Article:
Both sides need to chill out and quit bashing the other. Believers will not renounce their beliefs and non-believers will not convert.

    Merry Christmas and Happy New Year.

    December 22, 2013 at 11:47 am |
    • conscious observer

      best idea would be a billboard calling for the elimination of the commercial part of the season… but then, commercialism enables the continuation of the inhumane economic structure. leave Christ alone and get rid of the "buy,buy,buy,buy" illusions that bury everyone in ego.

      December 22, 2013 at 11:55 am |
  2. cfd

    The only meaning of Christmas anymore is to the retailers, that's why it sucks

    December 22, 2013 at 11:47 am |
  3. stevetall

    There is no war on Christmas, you idiots. It's just another right-wing scam to try to put people into groups, sides against one another for a non-existent issue. A lame Sarah Palin attempt to stay in the lime light, and the morons at Fox News are happy to spew lies to the not-smarts who listen to them. Have a Happy Holiday and shut the hell up.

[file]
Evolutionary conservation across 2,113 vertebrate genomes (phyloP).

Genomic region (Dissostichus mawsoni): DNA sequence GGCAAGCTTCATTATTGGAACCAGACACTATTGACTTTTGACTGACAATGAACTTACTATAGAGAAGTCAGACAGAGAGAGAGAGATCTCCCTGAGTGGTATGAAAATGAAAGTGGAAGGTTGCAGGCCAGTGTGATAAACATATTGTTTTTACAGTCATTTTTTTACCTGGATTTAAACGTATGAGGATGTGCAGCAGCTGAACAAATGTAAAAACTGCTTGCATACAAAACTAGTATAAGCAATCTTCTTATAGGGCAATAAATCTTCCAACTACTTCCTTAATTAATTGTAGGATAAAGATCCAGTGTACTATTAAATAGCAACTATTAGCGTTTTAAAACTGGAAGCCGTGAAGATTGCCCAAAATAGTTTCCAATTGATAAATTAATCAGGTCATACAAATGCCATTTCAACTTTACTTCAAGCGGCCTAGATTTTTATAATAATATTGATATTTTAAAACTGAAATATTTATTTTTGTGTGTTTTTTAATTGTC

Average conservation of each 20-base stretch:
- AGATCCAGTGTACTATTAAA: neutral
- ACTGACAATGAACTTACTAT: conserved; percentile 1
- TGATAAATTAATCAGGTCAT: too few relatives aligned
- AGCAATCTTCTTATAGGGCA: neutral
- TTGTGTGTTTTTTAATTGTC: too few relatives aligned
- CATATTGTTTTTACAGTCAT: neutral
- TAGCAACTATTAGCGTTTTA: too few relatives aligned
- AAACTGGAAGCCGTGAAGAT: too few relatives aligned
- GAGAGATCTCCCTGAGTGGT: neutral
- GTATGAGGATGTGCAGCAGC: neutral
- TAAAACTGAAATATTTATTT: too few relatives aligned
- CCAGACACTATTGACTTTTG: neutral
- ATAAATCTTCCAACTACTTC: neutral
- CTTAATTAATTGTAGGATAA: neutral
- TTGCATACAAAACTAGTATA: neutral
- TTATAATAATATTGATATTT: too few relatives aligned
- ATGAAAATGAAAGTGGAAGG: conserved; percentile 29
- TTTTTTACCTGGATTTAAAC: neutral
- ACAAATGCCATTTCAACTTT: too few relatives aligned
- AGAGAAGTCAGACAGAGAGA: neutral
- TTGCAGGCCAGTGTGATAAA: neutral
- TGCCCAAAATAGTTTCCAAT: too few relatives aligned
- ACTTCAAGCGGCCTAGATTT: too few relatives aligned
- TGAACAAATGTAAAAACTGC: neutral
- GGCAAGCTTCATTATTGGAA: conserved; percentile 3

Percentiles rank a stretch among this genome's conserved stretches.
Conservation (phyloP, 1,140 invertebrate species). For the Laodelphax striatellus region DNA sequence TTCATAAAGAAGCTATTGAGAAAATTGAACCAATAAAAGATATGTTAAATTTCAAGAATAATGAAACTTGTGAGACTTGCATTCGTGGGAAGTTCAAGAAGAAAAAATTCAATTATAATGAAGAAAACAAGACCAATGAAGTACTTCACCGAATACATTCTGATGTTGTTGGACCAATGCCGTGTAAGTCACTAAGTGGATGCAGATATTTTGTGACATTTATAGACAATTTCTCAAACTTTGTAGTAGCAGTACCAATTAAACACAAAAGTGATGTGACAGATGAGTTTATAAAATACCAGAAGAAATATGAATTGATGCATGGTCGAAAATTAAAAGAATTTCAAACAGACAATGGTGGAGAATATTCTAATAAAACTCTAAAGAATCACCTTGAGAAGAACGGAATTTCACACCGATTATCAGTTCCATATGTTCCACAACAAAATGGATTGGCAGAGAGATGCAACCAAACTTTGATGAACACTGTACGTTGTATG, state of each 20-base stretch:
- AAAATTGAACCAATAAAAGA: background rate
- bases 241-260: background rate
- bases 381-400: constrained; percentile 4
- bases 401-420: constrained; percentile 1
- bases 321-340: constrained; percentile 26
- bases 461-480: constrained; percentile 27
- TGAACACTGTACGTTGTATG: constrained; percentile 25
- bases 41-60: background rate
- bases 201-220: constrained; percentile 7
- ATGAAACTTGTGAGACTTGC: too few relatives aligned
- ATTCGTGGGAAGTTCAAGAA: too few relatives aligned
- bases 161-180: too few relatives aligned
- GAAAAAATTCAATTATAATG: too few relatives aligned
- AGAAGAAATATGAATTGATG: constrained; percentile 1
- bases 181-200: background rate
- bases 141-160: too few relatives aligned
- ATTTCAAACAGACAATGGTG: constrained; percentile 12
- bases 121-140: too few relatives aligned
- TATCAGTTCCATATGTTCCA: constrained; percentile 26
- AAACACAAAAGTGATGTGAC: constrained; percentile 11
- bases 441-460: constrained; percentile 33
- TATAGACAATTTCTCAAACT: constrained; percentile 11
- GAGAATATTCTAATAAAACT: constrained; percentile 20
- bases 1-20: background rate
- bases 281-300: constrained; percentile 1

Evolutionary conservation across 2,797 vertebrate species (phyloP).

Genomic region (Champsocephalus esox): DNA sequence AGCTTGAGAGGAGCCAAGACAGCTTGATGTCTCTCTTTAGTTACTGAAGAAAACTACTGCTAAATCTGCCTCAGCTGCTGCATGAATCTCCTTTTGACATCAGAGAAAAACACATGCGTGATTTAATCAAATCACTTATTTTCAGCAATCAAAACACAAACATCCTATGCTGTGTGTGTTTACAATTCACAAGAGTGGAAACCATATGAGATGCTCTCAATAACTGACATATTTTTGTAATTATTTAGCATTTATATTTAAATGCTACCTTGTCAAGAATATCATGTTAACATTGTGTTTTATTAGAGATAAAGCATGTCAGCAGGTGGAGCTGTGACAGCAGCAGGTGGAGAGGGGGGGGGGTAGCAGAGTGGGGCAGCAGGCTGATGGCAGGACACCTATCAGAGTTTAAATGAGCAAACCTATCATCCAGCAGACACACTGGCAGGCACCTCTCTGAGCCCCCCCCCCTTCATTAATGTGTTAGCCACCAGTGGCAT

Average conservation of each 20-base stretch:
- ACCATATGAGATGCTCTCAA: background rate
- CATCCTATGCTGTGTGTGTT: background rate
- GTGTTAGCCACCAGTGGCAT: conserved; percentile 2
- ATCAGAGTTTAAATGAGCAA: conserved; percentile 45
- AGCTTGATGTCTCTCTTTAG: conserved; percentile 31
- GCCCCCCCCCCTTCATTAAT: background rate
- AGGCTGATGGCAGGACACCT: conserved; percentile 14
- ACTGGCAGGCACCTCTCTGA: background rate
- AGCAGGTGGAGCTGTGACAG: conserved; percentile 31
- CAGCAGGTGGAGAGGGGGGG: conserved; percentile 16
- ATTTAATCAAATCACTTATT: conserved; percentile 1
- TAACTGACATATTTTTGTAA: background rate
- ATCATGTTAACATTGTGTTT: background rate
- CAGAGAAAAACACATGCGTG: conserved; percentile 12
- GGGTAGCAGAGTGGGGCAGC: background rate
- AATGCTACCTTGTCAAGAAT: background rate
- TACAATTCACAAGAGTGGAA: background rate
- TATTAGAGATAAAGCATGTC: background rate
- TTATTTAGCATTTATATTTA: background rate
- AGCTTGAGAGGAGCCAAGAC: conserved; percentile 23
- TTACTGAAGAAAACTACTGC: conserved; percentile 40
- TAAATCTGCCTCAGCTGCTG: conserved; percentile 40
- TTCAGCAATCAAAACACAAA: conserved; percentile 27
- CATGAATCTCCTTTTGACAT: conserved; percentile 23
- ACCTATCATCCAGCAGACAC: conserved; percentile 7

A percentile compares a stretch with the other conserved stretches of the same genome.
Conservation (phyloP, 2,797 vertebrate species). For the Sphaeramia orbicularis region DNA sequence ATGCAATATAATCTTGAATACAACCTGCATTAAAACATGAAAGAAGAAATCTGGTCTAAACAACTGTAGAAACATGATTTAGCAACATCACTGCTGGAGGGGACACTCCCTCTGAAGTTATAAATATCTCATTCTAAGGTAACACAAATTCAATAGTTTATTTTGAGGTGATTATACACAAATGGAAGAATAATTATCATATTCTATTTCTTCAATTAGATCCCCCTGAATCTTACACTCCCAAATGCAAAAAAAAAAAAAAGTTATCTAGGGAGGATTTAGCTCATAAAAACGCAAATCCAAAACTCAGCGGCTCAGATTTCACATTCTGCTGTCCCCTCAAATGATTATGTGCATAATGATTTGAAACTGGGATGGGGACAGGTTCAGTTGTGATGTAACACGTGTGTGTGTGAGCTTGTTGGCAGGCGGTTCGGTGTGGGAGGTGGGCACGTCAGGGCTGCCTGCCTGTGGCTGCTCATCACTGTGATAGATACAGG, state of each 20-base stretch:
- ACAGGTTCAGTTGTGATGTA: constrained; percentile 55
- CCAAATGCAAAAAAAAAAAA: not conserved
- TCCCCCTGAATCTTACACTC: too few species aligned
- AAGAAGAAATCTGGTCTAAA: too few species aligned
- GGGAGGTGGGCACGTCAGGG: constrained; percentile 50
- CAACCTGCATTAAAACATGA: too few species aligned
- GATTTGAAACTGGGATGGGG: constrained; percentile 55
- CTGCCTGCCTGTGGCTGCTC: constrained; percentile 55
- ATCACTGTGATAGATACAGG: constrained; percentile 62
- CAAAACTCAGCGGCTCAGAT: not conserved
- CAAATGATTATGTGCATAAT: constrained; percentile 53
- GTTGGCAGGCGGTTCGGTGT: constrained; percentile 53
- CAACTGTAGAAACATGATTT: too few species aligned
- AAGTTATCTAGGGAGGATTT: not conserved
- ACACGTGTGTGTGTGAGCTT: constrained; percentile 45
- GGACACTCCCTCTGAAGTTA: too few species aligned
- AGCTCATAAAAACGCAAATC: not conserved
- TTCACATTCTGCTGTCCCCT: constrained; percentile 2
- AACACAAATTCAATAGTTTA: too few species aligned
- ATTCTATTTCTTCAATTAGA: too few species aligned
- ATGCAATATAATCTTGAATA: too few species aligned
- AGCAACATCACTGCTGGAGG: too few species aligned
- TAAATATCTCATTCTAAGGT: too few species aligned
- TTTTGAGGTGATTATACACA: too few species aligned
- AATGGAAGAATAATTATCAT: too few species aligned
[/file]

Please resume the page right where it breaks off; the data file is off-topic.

December 22, 2013 at 11:46 am |
    • The Frog

      It sounds like you are the Idiot , it is clear that there is an attack on Christmas, you see it and hear every where....


      December 22, 2013 at 11:53 am |
      • tallulah13

        The only war is inside the heads of people like you. No one is taking your religion from you. You are not a martyr. You do seem to be a bit of a drama queen, though.

        December 22, 2013 at 11:56 am |
    • Paul

      Not sure if you are commenting on the article or to other comments. If you are commenting on the other article, you didn't read it. The author of the article says there indeed is no "War on Christmas", but, charges American Atheists President Dave Silverman of playing into the "War on Christmas" narrative by being overly antagonistic, which works to help donations to American Atheists, but, also helps keep the "War on Christmas" narrative alive. (Note: I am not expressing this opinion, I am summarizing the opinion of the article for those that didn't read it or understand it.)